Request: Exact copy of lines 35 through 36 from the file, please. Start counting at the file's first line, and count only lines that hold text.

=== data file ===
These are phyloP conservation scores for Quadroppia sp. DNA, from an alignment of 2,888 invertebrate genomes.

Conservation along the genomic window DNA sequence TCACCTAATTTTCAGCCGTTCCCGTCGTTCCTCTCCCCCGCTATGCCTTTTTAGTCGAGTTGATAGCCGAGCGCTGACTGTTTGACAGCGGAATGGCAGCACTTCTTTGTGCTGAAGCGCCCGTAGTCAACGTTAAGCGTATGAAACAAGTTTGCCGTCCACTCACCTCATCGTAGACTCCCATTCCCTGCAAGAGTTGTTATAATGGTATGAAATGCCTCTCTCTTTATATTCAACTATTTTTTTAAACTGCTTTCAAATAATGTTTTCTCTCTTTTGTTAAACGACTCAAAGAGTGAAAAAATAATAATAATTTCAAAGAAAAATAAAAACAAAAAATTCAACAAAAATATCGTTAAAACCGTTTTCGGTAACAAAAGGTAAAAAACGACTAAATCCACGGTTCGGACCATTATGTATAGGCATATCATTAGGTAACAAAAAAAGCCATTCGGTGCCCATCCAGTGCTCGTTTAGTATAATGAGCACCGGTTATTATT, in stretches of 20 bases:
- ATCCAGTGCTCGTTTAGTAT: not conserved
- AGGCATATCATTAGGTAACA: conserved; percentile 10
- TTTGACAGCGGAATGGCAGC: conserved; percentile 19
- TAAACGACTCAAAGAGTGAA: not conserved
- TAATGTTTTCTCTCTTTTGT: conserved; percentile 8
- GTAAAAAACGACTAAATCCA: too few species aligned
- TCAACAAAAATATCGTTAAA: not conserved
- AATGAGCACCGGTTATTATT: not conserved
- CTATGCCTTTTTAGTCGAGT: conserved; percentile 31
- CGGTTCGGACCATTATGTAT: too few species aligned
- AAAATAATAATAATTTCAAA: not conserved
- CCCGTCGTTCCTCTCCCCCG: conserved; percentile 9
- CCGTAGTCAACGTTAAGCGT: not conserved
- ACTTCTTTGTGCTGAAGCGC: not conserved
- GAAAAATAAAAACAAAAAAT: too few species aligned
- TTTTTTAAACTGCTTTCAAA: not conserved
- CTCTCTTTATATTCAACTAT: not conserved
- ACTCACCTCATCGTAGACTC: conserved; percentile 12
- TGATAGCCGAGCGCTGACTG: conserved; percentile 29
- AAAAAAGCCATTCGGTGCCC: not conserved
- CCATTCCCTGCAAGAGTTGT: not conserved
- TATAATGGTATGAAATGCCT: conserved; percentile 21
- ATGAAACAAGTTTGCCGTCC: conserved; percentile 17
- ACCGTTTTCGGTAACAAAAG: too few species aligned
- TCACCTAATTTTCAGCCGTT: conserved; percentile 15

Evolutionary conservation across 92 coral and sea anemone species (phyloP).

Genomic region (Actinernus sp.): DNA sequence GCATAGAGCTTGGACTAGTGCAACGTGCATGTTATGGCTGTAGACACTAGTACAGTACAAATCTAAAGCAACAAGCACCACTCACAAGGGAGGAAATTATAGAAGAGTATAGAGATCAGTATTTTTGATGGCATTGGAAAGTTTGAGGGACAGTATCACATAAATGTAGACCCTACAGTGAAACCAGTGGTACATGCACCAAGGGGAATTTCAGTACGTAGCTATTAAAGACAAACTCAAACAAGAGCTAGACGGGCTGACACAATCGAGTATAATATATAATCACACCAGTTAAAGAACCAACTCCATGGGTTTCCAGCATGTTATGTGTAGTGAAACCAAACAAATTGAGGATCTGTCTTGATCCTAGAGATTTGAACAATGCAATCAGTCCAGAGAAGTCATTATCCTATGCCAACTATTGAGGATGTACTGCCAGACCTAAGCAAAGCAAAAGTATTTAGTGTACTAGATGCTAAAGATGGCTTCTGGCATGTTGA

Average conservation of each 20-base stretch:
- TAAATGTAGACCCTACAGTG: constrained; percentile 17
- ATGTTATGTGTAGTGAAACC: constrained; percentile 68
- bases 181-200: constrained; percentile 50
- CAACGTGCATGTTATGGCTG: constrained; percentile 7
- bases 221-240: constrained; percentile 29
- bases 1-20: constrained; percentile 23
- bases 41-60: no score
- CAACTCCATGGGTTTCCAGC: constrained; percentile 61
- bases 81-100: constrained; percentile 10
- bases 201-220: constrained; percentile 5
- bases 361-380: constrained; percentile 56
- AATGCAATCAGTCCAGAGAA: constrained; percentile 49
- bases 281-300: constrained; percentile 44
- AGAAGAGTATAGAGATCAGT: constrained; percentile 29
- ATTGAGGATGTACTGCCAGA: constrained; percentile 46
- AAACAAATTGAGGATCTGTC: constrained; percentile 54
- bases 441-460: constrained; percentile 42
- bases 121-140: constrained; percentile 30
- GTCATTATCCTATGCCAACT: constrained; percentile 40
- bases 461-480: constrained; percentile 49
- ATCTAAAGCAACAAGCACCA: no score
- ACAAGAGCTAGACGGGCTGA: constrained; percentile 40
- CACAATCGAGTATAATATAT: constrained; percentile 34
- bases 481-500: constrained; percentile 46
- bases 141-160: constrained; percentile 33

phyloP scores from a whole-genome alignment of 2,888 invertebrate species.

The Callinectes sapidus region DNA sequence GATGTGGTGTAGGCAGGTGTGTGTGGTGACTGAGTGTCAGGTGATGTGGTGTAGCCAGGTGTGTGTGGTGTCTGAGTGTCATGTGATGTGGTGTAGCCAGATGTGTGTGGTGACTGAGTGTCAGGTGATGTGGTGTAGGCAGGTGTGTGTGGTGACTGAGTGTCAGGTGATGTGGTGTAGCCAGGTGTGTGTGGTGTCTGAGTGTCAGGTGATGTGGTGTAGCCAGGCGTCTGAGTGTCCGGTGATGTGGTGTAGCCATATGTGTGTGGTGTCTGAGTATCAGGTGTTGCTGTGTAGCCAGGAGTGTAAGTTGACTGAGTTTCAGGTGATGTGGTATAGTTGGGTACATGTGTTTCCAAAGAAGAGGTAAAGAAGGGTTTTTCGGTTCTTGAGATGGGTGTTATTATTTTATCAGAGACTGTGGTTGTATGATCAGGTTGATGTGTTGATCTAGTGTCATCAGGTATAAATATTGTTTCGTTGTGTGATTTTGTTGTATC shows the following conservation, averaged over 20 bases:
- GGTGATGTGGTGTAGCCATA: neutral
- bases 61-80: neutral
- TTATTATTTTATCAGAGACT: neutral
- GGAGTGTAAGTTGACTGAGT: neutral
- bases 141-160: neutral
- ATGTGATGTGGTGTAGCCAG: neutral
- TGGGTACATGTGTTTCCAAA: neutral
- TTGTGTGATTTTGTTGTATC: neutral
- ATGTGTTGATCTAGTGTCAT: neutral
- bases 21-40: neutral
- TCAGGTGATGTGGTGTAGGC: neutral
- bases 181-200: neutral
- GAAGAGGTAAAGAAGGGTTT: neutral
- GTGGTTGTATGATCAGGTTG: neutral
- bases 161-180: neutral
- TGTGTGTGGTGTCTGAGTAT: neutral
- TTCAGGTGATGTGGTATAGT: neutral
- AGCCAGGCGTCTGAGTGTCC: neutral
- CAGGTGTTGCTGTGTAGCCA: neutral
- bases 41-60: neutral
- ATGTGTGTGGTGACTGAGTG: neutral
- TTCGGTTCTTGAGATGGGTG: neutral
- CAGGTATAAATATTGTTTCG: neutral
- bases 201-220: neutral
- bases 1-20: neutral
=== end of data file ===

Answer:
- bases 221-240: constrained; percentile 29
- bases 1-20: constrained; percentile 23